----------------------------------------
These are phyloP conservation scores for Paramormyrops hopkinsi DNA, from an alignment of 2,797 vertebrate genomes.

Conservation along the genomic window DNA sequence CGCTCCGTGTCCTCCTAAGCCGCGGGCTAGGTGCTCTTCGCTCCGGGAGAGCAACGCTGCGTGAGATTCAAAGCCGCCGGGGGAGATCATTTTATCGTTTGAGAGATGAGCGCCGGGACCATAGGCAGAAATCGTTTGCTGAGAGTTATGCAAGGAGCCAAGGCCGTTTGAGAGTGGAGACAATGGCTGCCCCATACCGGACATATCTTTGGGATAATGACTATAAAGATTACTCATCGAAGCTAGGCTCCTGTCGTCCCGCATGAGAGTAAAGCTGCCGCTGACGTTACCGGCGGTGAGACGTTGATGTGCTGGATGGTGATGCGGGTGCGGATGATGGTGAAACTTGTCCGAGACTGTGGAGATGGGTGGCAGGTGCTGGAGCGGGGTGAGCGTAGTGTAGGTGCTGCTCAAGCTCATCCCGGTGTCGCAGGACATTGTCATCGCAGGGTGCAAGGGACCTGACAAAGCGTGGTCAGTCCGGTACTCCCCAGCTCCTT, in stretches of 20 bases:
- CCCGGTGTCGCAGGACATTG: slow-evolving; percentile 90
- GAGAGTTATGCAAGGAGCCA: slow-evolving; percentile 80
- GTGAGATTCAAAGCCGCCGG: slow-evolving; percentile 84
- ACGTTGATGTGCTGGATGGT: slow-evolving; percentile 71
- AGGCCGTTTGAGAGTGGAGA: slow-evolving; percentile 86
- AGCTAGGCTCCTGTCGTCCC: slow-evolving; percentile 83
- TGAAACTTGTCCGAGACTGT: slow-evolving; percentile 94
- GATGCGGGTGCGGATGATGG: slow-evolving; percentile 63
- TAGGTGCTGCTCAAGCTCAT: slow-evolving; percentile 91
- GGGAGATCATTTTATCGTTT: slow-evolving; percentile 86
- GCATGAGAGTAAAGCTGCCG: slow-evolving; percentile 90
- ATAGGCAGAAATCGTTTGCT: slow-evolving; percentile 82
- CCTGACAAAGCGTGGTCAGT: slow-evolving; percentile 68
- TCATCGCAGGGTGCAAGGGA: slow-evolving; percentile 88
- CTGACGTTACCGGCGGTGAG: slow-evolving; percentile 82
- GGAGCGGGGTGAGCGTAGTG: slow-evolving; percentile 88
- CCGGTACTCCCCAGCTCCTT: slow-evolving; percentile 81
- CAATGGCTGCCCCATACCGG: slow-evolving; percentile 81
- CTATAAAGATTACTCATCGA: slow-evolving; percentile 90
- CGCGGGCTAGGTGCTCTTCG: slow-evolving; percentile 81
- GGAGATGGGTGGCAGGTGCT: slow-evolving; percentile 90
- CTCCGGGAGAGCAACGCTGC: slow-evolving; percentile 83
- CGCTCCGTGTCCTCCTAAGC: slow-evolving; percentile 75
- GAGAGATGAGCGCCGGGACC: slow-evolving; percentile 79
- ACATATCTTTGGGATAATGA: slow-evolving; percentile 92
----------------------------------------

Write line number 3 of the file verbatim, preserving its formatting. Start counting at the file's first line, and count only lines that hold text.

- CCCGGTGTCGCAGGACATTG: slow-evolving; percentile 90